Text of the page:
This means a 19.1 difference between them. I really though these would have been matched more closely, but like I said in the original post, I’m no expert but it might explain why when I biased my new Tung Sol’s 5 or 6 months ago, they wouldn’t match despite swapping them around etc. the mA’s readings were quite a bit off! Perhaps it’s been these grid stoppers (and they’re mismatched values) all along?
Wish I knew for sure!
 

2L man

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I have two pairs of Tungsol 6V6GT reissues which have my favorite "6V6 sound". Unfortunately they are prone to "red plating" which high voltages and hotter bias tend to cause. I did drill holes to combo back plate so that tubes could cool but also that I was able to check them when playing.

I quit using TS 6V6 on amps which anode-cathode is more than 330V because they are expensive now and biasing them colder made them sound less interesting like other tubes. It looks like when voltage is 300V or less biasing TS 6V6 to 12W or but higher does not lead to redplating but bring good sound back. Naturally OT impedance and loadline and Screen voltage effect here and voltage alone when amp idle when bias is checked is just on "idle point".
 

Twangisgood

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Thanks for your replies.
The new power tubes have arrived (TAD 6v6gt ones), but before I put them in the amp and run it, I’ve measured the values of these screen grid resistors.
R-62 = 425 ohms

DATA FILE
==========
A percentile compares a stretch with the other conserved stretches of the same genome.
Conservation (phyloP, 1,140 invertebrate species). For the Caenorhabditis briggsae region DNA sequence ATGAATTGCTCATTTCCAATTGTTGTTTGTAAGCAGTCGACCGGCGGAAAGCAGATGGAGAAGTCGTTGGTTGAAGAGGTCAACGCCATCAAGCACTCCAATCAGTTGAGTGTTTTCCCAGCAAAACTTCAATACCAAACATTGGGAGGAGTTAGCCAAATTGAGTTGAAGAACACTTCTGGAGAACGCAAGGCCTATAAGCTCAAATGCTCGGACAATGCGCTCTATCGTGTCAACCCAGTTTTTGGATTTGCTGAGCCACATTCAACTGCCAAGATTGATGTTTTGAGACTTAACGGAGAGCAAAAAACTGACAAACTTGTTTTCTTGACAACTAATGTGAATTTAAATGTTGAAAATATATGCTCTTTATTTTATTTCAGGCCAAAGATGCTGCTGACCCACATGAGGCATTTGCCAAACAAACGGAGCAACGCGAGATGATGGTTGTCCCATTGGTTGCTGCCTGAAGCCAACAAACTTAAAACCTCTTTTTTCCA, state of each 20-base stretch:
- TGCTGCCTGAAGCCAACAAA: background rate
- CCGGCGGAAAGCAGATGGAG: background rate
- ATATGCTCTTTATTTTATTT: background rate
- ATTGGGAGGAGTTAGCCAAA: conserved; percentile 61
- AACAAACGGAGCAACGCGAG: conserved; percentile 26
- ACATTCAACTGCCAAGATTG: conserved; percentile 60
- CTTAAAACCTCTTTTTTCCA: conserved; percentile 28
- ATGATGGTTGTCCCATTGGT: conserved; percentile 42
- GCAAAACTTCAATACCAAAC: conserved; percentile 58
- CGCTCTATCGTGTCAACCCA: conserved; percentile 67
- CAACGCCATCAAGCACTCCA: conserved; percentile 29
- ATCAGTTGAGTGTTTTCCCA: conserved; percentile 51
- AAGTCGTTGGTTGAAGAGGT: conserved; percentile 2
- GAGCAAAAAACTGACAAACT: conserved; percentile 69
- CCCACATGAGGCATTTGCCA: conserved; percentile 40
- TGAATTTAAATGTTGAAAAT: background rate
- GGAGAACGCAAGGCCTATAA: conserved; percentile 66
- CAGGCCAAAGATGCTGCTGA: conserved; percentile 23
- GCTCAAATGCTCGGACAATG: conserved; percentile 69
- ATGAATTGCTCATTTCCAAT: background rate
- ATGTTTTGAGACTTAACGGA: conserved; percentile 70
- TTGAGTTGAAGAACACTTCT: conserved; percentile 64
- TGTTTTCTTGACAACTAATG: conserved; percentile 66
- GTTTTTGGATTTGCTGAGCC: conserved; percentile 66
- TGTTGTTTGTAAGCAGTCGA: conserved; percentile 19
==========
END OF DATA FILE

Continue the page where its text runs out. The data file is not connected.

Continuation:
R-63 = 444.1 ohms
I have two pairs of Tungsol 6V6GT reissues which have my favorite "6V6 sound". Unfortunately they are prone to "red plating" which high voltages and hotter bias tend to cause. I did drill holes to combo back plate so that tubes could cool but also that I was able to check them when playing.

I quit using TS 6V6 on amps which anode-cathode is more than 330V because they are expensive now and biasing them colder made them sound less interesting like other tubes. It looks like when voltage is 300V or less biasing TS 6V6 to 12W or but higher does not lead to redplating but bring good sound back. Naturally OT impedance and loadline and Screen voltage effect here and voltage alone when amp idle when bias is checked is just on "idle point".
Yes, they really are a great sounding 6v6. It’s a shame that they’re not really rated for the higher voltages in this amp. I did happen to look at the specs only after I’d installed them. I did the bias measurements when I put them in a few months ago. It was then that I noticed the mA’s were reading quite different values at that time, but I went ahead and left them in there. I’m thinking that might be the cause of the early tube death, but as you say it could just be the high voltage strain put on them. (I am just guessing of course!)

Looking at my mismatched values of the screen grid resistors above, would you think I should replace them before installing these new TAD summer of 69 specials I’ve just had delivered?
 
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Twangisgood